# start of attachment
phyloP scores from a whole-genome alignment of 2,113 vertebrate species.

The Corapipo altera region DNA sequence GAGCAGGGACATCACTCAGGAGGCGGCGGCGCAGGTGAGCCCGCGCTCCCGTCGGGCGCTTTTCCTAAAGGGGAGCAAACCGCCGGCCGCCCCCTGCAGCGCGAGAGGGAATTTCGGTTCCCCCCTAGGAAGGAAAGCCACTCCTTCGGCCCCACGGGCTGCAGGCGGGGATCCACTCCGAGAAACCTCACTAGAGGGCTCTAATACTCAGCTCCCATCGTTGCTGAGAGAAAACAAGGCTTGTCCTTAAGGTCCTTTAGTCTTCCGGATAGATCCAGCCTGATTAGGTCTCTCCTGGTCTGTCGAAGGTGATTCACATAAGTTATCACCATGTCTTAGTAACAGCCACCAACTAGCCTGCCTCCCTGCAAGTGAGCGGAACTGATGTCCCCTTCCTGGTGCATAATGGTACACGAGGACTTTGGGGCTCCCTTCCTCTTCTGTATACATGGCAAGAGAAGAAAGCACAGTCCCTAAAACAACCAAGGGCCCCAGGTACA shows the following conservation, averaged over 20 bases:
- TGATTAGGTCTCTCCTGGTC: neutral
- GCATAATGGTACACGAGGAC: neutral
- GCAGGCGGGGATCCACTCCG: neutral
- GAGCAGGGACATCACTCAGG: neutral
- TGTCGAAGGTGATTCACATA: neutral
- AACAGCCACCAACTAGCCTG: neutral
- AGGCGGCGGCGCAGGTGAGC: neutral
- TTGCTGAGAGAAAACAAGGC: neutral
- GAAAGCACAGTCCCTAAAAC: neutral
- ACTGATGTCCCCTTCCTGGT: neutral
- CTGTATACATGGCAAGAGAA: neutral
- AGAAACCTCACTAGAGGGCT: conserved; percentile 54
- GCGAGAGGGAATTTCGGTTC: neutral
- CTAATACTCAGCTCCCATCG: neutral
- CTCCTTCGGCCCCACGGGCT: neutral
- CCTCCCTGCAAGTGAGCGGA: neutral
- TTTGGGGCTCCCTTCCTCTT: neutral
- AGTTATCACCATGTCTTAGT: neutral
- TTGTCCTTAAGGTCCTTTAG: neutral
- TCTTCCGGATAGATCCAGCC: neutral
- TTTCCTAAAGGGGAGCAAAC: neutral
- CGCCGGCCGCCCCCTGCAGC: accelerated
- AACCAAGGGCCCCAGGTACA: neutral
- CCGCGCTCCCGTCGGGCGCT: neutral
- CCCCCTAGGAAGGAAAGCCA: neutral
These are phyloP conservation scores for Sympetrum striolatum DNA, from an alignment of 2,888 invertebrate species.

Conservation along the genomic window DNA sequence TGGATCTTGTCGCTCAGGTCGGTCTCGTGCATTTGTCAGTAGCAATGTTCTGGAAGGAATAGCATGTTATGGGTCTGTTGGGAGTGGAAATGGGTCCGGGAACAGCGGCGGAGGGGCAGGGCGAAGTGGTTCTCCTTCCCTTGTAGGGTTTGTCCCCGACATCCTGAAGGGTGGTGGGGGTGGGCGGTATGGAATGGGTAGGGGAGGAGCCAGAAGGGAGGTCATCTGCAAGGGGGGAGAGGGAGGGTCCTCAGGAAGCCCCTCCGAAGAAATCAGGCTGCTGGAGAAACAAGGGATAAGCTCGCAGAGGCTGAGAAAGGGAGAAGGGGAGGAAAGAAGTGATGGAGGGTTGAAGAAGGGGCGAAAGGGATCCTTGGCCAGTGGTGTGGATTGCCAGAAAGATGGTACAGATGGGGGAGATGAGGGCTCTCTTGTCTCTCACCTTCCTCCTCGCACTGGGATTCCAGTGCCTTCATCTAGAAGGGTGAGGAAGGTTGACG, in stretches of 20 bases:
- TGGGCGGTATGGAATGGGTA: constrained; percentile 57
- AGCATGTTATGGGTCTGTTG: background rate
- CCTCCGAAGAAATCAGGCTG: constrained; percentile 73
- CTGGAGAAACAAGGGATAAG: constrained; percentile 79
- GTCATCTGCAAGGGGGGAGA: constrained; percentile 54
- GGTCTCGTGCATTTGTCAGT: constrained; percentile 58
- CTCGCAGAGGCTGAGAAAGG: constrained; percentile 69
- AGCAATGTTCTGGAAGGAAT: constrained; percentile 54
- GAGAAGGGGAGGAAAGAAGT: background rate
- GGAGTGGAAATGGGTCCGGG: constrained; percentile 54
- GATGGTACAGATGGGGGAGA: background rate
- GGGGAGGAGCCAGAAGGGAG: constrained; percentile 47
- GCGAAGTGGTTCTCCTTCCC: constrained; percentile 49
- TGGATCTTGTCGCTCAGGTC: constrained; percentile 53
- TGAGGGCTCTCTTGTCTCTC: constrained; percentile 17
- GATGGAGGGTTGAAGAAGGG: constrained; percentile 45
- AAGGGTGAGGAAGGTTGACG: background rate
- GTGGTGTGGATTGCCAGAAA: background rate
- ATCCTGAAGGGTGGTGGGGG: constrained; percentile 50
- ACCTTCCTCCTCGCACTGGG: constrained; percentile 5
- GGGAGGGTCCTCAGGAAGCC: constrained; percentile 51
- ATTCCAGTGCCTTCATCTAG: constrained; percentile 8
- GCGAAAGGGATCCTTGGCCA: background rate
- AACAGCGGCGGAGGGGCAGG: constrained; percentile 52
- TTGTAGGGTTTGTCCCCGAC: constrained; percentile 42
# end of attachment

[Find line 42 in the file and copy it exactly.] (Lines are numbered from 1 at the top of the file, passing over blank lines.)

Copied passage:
- GCGAAGTGGTTCTCCTTCCC: constrained; percentile 49